Sunday, May 3, 2009

Feeding the Monster

A great post from the blog, Get Liberty, which details the differences in pay and benefits between the public and private sector. Here in RI, this is one of the main issues which has caused our economy to circle the drain. Looks like the rest of the US is using our state as a model for growth. Good luck with that.

Feeding the Monster

By: adminOn: 04/28/2009 12:22:24In: Fiscal ResponsibilityComments: 0
By Isaac MacMillen

“An appeaser is one who feeds everyone else around him to the crocodile, in hopes he'll eat him last.” –Winston Churchill

American taxpayers are feeding a voracious monster that threatens their very existence. Much like the unwitting tourist that feeds a wild animal only to whet its insatiable appetite, American taxpayers are funding a government bureaucracy that, at its current and projected growth rate, will eventually consume the private sector.

Now, with the release of a study drawing attention to the disparity in pay and benefits between the public and private sectors, the seriousness of the situation is finally being brought into full view.

According to USA Today, public sector employees make nearly 44 percent more than their private sector colleagues, once benefits are factored into the equation. The average state or federal employee makes $39.25, of which $13.38 is benefits, while the average salary of a private employee is $11.90 less—$27.35, including $7.98 in benefits.

This huge disparity is dangerous. While the private sector produces goods and services that stimulate economic growth, the public sector siphons off tax dollars and drains the investment pool. As the public sector grows—and no doubt it will continue to expand, as the Democrats in the White House and in Congress push their Big Government plans—production declines and deficits explode.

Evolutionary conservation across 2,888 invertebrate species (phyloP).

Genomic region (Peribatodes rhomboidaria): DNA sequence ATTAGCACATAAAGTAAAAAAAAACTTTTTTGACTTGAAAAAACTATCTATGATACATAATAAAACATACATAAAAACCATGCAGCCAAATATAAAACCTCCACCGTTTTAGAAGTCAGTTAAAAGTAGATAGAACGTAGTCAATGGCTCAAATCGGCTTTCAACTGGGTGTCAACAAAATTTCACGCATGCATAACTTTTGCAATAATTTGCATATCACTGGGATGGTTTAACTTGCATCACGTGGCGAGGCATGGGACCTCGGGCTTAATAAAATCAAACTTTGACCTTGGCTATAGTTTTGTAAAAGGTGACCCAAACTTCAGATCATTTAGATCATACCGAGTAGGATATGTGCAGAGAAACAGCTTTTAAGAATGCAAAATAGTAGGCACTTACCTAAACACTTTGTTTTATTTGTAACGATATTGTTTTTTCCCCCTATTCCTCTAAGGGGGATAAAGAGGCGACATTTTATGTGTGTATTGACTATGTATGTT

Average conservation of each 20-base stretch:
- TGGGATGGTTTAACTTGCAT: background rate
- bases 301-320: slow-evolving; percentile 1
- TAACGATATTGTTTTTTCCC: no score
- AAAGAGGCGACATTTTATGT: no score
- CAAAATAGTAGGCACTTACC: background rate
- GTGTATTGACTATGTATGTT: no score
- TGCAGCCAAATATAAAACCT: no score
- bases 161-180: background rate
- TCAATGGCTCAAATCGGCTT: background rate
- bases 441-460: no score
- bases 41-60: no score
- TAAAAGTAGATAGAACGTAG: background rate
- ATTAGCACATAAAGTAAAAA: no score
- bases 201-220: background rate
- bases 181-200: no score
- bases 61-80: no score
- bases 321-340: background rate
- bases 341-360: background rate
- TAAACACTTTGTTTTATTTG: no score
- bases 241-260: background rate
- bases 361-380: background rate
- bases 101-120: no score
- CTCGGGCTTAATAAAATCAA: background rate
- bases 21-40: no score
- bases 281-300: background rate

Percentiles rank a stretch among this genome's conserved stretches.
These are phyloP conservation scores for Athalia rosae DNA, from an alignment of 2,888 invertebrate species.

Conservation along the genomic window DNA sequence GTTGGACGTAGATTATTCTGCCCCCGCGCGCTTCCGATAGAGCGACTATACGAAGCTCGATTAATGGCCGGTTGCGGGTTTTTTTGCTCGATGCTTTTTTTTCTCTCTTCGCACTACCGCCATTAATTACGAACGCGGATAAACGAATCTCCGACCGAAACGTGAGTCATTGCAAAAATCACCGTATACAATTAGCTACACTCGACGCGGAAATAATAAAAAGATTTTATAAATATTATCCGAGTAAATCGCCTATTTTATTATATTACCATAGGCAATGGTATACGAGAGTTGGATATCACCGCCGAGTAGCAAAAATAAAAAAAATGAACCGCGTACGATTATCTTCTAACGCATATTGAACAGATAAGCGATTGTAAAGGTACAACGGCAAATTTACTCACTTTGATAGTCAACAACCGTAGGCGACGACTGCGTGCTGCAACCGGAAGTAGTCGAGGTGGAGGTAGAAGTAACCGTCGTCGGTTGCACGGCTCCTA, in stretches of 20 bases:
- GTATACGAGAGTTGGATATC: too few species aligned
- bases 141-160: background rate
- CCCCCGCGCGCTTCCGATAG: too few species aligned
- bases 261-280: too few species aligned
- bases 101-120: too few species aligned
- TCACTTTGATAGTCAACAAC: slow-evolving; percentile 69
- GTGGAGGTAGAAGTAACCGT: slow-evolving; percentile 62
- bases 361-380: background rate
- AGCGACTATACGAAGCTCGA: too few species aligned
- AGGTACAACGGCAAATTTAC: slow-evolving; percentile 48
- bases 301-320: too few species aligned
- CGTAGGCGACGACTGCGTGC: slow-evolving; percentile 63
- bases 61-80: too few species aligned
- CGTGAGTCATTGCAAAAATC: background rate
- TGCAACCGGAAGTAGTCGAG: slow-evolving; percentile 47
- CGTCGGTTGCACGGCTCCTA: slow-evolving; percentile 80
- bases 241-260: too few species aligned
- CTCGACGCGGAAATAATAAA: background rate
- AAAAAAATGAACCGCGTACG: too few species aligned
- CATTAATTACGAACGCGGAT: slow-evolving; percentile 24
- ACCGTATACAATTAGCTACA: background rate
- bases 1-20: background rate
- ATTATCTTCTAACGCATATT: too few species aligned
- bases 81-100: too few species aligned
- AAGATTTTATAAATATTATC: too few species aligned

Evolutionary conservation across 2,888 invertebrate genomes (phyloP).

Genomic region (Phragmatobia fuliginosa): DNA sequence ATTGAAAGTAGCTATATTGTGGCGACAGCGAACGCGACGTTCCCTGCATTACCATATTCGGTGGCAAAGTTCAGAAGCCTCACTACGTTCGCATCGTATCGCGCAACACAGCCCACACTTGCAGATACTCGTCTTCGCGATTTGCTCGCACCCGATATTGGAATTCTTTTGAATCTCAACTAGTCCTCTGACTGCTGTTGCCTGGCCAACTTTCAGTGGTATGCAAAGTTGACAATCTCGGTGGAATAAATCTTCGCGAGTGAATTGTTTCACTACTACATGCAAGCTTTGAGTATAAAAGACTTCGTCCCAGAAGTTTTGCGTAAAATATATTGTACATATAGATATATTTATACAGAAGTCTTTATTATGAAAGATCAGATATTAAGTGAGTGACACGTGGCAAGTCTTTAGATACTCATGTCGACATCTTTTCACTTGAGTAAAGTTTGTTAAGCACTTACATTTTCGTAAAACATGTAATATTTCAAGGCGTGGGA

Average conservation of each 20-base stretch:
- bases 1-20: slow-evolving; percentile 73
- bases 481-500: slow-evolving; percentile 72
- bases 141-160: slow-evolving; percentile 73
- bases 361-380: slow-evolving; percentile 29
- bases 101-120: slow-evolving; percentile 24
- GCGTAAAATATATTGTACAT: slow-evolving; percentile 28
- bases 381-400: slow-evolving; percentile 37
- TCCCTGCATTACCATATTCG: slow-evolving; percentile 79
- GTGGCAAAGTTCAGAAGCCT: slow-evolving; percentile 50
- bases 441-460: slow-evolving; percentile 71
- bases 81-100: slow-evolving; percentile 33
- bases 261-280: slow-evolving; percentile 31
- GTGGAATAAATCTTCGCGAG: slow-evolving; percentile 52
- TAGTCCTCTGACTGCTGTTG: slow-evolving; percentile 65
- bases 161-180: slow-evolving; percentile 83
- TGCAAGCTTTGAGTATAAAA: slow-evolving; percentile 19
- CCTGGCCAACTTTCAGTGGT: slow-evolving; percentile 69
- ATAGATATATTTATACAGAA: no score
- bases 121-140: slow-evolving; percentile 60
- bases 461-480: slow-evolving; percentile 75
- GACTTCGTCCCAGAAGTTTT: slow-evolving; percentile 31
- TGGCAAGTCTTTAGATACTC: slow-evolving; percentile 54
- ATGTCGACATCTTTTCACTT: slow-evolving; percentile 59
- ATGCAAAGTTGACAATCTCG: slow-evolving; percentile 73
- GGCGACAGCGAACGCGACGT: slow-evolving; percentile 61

Read the rest HERE.


undertaker said...

The last paragraph of the article is an accurate portrayal of the "formula" that the current resident of the White House is depending on to kill innovation and small business. Unfortunately, it is working while the gullible hang on every word of a lying MSM.

Kathy said...

Enlightening; I was always lead to believe that government jobs didn't pay well but had stability and good benefits. Come to think of it, I mostly heard that from people who worked for government and I thought they were looking for sympathy.

JayDickB said...

I was a federal employee for 35 years and a contractor employee for 6 more years. This data is misleading because the government, at least at the federal level, has very few blue-collar jobs. Most federal jobs require at least a bachelors degree.

My experience was that top government people are underpaid and many mid-level and lower level people are incompetent and overpaid. The problem is that incompetent people can't be fired for performance problems. At the same time, it is impossible to attract good top people, especially in technical fields.

Mad Mom said...

I agree that the top level Federal employees are underpaid, while the vast middle and lower levels are overpaid. In state government the wage differential is just as large, if not larger than at the Federal level. In RI, the average compensation for the public sector worker is 4th highest in the nation, while the average compensation for the private sector worker is 23rd highest. That kind of divergence in wages and benefits within the same economic environment is not sustainable.

Ron Russell said...

Government jobs, for as long as I can remember, have been considered great- good benefits and job security. Many people who are able to obtain such jobs stay with them for a life-time. The problems is that these people do not produce anything. True they do provide some needed services. But each years a larger and larger percentage of the work force goes into government service. This trend cannot continue. The logical conclusion of the trend would be an eventual pay reduction for most all the government workers and increased tax burdens on those who work in the private sector. Anyone with a understanding of basic economics can see this.